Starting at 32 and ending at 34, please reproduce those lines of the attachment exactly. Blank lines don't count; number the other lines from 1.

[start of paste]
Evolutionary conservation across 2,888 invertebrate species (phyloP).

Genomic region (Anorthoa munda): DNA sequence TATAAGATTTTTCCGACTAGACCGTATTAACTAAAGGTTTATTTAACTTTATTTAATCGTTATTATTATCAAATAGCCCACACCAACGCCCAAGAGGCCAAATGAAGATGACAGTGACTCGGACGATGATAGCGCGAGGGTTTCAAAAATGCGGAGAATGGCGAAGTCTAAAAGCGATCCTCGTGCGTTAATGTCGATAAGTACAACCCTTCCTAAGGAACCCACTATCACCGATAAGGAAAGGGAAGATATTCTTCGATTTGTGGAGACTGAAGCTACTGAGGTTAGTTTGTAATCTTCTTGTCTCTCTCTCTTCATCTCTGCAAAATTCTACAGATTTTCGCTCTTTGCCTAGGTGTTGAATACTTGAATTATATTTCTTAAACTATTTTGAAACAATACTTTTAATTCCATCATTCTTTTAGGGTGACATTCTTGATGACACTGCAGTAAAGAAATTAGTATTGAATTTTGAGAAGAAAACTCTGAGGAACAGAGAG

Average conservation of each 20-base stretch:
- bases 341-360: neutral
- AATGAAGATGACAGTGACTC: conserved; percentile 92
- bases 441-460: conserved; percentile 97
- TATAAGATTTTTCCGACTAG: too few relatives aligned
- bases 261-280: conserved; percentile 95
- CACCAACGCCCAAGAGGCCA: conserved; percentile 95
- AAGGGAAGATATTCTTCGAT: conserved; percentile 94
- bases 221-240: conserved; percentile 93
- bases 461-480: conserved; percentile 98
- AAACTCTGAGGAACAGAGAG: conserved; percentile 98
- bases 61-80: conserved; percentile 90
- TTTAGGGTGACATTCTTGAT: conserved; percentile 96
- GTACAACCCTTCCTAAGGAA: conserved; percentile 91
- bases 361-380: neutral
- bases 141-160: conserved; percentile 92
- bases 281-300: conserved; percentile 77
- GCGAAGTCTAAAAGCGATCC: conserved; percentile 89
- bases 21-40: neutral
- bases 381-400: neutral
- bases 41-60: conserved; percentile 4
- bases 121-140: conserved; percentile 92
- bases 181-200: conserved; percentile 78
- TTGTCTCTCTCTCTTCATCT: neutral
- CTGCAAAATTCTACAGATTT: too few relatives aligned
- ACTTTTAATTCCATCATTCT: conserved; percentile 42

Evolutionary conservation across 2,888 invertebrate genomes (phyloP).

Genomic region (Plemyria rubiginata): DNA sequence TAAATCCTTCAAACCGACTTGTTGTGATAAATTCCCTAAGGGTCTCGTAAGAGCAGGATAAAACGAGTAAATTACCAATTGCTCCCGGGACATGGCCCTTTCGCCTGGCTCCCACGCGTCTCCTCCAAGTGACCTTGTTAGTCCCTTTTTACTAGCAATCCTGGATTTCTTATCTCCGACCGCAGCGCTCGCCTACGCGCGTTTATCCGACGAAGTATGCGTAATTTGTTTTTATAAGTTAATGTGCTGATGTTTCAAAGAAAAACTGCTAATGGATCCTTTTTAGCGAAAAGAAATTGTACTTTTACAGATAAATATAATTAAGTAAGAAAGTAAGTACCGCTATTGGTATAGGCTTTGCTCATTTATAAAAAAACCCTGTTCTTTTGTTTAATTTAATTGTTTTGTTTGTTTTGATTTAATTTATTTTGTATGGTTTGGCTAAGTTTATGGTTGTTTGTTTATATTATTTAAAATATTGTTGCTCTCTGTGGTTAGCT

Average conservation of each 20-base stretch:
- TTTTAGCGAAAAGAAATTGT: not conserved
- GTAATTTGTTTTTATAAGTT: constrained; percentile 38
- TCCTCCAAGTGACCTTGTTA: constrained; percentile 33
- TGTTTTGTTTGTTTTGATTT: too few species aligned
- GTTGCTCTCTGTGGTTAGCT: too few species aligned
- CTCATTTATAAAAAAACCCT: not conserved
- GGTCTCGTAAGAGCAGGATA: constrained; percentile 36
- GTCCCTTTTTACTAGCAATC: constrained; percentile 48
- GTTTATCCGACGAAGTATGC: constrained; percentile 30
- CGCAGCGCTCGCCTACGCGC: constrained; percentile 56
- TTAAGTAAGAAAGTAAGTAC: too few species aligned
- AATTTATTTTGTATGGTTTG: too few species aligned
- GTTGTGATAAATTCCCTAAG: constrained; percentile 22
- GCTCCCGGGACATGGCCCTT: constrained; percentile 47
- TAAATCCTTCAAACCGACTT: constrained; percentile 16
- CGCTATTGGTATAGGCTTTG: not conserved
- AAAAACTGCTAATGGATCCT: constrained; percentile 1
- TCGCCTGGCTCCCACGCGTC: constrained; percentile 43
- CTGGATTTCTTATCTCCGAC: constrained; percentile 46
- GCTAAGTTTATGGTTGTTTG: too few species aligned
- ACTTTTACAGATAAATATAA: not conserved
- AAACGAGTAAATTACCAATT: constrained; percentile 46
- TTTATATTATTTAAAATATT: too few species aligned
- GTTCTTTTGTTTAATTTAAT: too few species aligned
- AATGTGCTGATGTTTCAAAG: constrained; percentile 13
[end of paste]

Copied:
- TTTTAGCGAAAAGAAATTGT: not conserved
- GTAATTTGTTTTTATAAGTT: constrained; percentile 38
- TCCTCCAAGTGACCTTGTTA: constrained; percentile 33